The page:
THE BLOG
17/05/2018 13:09 SAST | Updated 17/05/2018 13:21 SAST

South Africa's Unemployment Figures Are A Ticking Time Bomb

South Africa’s labour market is not future-proof – nearly 75 percent of employees in South Africa are low-skilled or semi-skilled.

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Unemployment figures remain constant at 26.7 percent, but are we losing sight of the time bomb?

Employment has been declining steadily in South Africa over the past two decades. The unemployment rate was 22 percent in 1994, 25 percent in 2014, and 26.7 percent currently. According to Statistics SA, employment growth in most sectors is well below real GDP growth. Growth in South Africa's economy has been mostly jobless.

Statistics SA released the country's latest unemployment figures on May 15 2018, indicating that the unemployment rate has remained unchanged in the first sector of 2018, at 26.7 percent. Unemployment among young people between the ages of 24 and 35 is 35.4 percent, and there are nearly 3-million young people in South Africa not currently in training, education or active job-seeking.

The government has invested in programmes such as the Youth Employment Services [YES] initiative, but even that initiative has strict limitations, an urban focus, and excludes the agricultural sector. Upon further analysis, it becomes clear that 100,000 fewer jobs were recorded, but that that number was too low to effect an impact on the overall unemployment rate. Seven of the nine provinces reported a decline in employment rates, and agriculture lost 3,000 jobs.

The reasons for unemployment growth are complex, but the intense regulatory pressure, rising input costs, and the overall difficult environment South African businesses have to do business in, all play a role. Administrative costs are high, and employers bear a heavy burden in having to provide services to employees that government cannot.

That is not to make light of the burden employees themselves bear, taking into consideration aspects such as the spatial planning legacy our country has. Simply getting to work is no mean feat for a large percentage of employees in South Africa.

Lastly, the effect of the changing world of work cannot and should not be discounted. South Africa's labour market is not future-proof. According to Statistics SA, nearly 75 percent of employees in South Africa are low-skilled or semi-skilled.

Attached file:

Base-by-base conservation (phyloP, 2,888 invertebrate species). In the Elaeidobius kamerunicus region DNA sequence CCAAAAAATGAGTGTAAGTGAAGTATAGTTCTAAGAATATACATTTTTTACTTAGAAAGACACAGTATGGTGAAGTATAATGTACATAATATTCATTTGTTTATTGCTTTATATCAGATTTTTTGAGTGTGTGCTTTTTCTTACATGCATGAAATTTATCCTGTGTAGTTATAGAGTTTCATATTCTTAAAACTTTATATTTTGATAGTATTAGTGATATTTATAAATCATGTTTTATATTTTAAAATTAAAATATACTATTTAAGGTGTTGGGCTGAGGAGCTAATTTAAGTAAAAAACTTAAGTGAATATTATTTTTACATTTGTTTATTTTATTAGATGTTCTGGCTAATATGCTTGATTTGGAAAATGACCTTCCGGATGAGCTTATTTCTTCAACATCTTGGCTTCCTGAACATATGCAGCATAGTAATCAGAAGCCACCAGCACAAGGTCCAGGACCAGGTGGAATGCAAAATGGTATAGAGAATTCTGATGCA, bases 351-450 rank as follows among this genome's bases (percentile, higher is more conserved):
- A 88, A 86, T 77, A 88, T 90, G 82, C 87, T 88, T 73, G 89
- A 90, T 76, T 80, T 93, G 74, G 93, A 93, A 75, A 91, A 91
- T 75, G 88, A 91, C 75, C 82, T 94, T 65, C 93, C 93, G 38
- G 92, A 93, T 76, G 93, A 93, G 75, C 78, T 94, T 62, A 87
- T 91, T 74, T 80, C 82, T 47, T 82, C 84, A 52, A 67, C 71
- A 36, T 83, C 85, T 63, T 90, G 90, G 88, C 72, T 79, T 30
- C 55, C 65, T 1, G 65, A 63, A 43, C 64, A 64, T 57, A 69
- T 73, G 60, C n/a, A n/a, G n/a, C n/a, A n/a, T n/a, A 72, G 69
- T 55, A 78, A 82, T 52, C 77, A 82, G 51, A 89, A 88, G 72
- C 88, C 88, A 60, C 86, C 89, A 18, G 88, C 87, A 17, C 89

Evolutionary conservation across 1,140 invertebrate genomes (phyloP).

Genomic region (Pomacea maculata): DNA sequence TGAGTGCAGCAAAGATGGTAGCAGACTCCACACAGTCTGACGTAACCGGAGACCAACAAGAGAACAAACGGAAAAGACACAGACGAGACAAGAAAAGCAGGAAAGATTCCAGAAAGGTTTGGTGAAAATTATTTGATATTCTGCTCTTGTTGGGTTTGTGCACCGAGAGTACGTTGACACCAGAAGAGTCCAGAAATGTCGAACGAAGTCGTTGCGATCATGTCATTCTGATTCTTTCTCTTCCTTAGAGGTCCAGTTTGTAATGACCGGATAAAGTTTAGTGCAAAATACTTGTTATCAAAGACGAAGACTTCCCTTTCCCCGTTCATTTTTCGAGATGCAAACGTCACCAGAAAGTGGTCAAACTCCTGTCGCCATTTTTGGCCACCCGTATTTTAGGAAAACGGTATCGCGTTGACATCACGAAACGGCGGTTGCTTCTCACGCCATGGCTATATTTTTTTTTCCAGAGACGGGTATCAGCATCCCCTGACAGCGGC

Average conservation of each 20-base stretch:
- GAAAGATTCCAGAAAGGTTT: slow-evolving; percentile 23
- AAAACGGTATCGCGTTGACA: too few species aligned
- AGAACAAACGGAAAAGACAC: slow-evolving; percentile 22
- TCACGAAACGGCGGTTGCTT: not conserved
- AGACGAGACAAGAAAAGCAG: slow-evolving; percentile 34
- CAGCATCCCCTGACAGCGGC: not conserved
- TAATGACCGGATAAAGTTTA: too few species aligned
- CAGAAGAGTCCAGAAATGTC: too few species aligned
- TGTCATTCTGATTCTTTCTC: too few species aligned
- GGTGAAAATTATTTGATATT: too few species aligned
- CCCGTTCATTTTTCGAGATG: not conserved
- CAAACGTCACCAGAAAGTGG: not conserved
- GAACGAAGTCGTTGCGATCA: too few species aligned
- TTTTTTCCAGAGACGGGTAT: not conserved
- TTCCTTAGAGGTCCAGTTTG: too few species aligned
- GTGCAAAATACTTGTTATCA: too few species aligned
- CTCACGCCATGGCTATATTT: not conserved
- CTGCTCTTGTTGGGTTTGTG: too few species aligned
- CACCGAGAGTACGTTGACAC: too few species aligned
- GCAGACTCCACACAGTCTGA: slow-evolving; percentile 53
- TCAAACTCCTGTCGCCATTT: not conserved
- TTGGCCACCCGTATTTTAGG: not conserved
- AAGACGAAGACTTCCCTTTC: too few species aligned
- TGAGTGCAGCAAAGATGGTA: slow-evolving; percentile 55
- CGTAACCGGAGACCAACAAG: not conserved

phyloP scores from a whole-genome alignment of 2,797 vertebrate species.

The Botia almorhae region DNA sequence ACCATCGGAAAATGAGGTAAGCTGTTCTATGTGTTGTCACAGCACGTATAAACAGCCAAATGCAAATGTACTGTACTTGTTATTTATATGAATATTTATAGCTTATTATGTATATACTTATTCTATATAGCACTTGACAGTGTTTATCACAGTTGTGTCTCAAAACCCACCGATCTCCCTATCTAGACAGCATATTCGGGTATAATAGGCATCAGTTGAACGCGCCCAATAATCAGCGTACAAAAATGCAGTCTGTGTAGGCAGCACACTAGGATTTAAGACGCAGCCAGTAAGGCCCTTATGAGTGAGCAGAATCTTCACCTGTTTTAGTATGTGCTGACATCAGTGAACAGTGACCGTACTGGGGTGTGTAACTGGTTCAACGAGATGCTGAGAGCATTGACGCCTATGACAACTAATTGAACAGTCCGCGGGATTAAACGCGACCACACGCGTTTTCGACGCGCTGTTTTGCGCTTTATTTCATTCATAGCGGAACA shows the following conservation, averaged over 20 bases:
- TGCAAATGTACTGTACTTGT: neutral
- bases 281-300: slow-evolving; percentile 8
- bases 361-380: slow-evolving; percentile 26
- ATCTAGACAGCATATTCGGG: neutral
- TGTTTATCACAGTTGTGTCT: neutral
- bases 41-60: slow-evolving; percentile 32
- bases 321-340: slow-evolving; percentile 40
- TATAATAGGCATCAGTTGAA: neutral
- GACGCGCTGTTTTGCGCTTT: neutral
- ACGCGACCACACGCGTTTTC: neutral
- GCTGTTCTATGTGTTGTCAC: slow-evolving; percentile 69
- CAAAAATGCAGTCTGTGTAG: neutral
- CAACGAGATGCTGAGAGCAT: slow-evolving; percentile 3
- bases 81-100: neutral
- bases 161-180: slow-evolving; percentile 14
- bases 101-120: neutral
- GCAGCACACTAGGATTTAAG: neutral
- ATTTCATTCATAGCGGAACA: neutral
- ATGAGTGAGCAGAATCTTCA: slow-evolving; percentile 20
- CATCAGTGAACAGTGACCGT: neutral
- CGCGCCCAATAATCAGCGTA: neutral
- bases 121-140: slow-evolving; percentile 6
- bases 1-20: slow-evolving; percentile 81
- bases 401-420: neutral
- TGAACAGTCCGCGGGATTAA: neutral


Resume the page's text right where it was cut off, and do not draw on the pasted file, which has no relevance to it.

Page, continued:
Youth employment should be prioritised, and not become another over-regulated initiative with very little incentive for business owners. The easier it is to do business, the more business will be done.

Automation is a very real threat to job creation, especially in an environment where the cost of labour is rising. According to Martin Ford, futurist and author of "Rise of the Robots: Technology and the Threat of a Jobless Future", explains the jobs that are most at risk are those which "are on some level routine, repetitive and predictable". In plain language, that would mean lower-skilled jobs with defined decision-making.

This would mean that where jobs are created, these need to be future-proofed. Creating large numbers of jobs where no or low skills are required, is simply displacing the problem, not solving it. In South Africa, the need is for jobs where low or no skills are needed, as that is the bracket in which most employees fall. There is, in fact, an oversupply of labour. In solving South Africa's problem, consideration should be given to a plan that will protect these employees.

What would a solution look like? Firstly, entrepreneurship should be encouraged, and more should be done to lessen the administrative burden on small and medium enterprises [SMEs]. SMEs should be heavily incentivised for creating jobs. Incidentally, more than 80 percent of commercial farmers in South Africa meet the definition of exempt micro enterprises (EMEs) in terms of the AgriBEE sector codes — and the argument for a lessened administrative burden applies to them too.

Secondly, youth employment should be prioritised, and not become another over-regulated initiative with little incentive for business owners. The easier it is to do business, the more business will be done.

Lastly, employers should ensure that social responsibility receives equal attention to profitability in all business models. Corporate social responsibility enhances a business' standing and image for both prospective customers and prospective employees. The days of cutthroat business, in which the bottom line was the only factor considered, are well and truly behind us.

Let us not lose sight of the time-bomb that is unemployment in South Africa because of two or three relatively stable quarters. The time to plan and find solutions to this problem is now, as we cannot afford to lose any more ground.